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Treasure hunter seeks owner of WWII medal

Published: Tuesday, March 4, 2014 9:19 a.m. CDT • Updated: Tuesday, March 4, 2014 10:09 a.m. CDT

(Continued from Page 2)

Andy Reiss is on a quest of sorts.

Reiss, who grew up in Somonauk and now works in the maintenance department at Northern Illinois University, is trying to find the owner of an Army medal he found.

Last summer, Reiss found an old U.S. Army service medal on his sister’s front lawn in Sandwich. The medal reads: “Freedom from Fear and Want, Freedom of Speech and Religion, 1941-45.” Reiss is hoping to find the rightful owner and return it to them.

“I figured with (modern) technology, it would be pretty easy to find the owner, but no luck,” he said. “I just know it’s a service medal and anyone who served, got one.”

He is asking anyone who may know anything about the medal to contact him through MidWeek reporter Doug Oleson at doleson@shawmedia.com.

Besides coins, Reiss has unearthed an 1899 dog tag, old toys and a Civil War-era sword and ring. Although he mostly works locally, he was invited to participate in a special hunt on an old infantry camp in Coal Pepper, Va., last Thanksgiving.

Depending on the weather, the season unofficially runs from March 1 to Dec. 1.

“I have created my own season,” Reiss said, adding that he’s “going bonkers” waiting to go out again.

Reiss talked about his quest and his hobby with MidWeek reporter Doug Oleson.

MidWeek: How long have you been doing this?

Andy Reiss: It’ll be four years this spring. I got interested before all the reality shows.

MW: How did you get started?

AR: I saw it on a movie and I thought I’d like to try it. I found an old quarter in my dad’s backyard. It was a 1964 silver, but it was still a thrill. I’ve been real successful going to houses.

MW: Do you need a license or anything for this?

AR: In Rockford, you need a permit. It’s pretty cheap. It costs $10 and covers all the parks. I hope they don’t do that here.

MW: What kind of equipment do you use?

AR: I started out with an ACE-250. Now I use a Garrett At Pro by Mindelab.

MW: How long do you search at a time?

AR: If things are going well, I’ll continue for the whole day. If it’s going slow, I’ll try another property. A counterpart of mine from Ohio told me that most front lawns have never been touched. I don’t know where he got that.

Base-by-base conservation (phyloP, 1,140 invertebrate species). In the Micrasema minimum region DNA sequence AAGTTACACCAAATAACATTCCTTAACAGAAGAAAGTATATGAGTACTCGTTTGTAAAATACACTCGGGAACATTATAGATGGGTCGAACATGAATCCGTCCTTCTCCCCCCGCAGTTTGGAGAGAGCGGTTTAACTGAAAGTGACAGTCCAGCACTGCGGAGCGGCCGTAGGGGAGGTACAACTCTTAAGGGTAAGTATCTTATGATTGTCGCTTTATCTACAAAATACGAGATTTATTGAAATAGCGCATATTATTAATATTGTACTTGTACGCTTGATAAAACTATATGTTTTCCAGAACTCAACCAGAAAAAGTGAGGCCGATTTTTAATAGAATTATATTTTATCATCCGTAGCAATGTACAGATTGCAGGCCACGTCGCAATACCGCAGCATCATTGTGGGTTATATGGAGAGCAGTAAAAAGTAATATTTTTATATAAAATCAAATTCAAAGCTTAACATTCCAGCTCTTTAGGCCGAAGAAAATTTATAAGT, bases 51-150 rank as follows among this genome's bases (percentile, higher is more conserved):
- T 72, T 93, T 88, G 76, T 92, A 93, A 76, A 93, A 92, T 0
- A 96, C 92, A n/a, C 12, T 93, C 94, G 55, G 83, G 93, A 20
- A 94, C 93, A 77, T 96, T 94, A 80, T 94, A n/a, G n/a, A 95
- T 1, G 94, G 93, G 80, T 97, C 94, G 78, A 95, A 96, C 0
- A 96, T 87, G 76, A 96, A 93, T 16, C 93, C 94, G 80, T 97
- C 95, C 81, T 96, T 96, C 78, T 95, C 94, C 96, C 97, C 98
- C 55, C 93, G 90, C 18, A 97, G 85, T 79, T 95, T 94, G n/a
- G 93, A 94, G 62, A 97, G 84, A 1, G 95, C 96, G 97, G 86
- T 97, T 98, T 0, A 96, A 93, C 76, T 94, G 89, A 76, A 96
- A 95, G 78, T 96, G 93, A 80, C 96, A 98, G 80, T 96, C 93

What I like to do is drive around in the winter time (looking for places), even people I don’t know. I’ll see an old Victorian house and I just stop. There are a lot between Sycamore and Genoa that I have my eye on.

MW: If you find a place you like, what do you do?

AR: I’ll knock on doors, telling people what I’m up to. Nine out of 10 people are very open. I’m very careful when I dig. I always respectfully fill the holes. I’ve found a lot of success south of (Interstate) 80. There aren’t a lot of metal detectors down there. I don’t know why that is. I may see a detector once a month.

MW: If you find anything of value, do you keep it?

AR: It all depends on the owner. Some don’t care. One old lady sat on her porch swing and told me to “keep whatever you find.” A lot of people want the gold. I don’t have a problem with that.

MW: Do you find much gold?

AR: Very little.

MW: What do you find?

AR: I found an 1899 DeKalb, Ill. dog tag. I didn’t even know they had dog tags back then. ...I also found an 1851 large cent with a hole in it. They put it around their neck and wore it for good luck. You get some very interesting history lessons.

My brother bought a house in Morris and I pulled out a swastika. A lot of people don’t know this, but before the Nazis got it, it was a good luck symbol.

I found a pewter serpent ring, between 1750 and 1790. I don’t know what it’s worth. I’ve looked everywhere, but I can’t find it. I don’t know if anyone around here knows something about it.

MW: Do you sell your stuff?

AR: Right now, I want to keep everything.

MW: Do you just search around here?

AR: Last Thanksgiving, I was invited to Coal Pepper, Va. There were about 80 of us. It was for three days at an old infantry camp. Most of them were from the east. I was the farthest one away. I was kind of at a disadvantage. I did pit digging. I dug and dug. I probably dug 4 to 6 feet deep and 6 feet across.

MW: Did the others give you any advice?

AR: They told me to swing low and slower. Don’t be in a hurry. I found a Civil War sword, but I bent it in half. Just the look of it was neat.

MW: How do you know when you’ve found something good?

AR: I am really careful. I use a lot of water to get the dirt off. Some use tooth brushes.

MW: What’s the most valuable coin you’ve found so far?

AR: An 1876 Indian head penny. It’s not the oldest, but it is the most valuable. I found it in a cornfield near here.

MW: Anyone else in your family interested in metal detecting?

AR: My son got into it a little bit near the end of last year.

MW: Any last thoughts on metal detecting?

AR: The most important thing is it gets people out of the house .... it’s sad, but people are watching too much TV.

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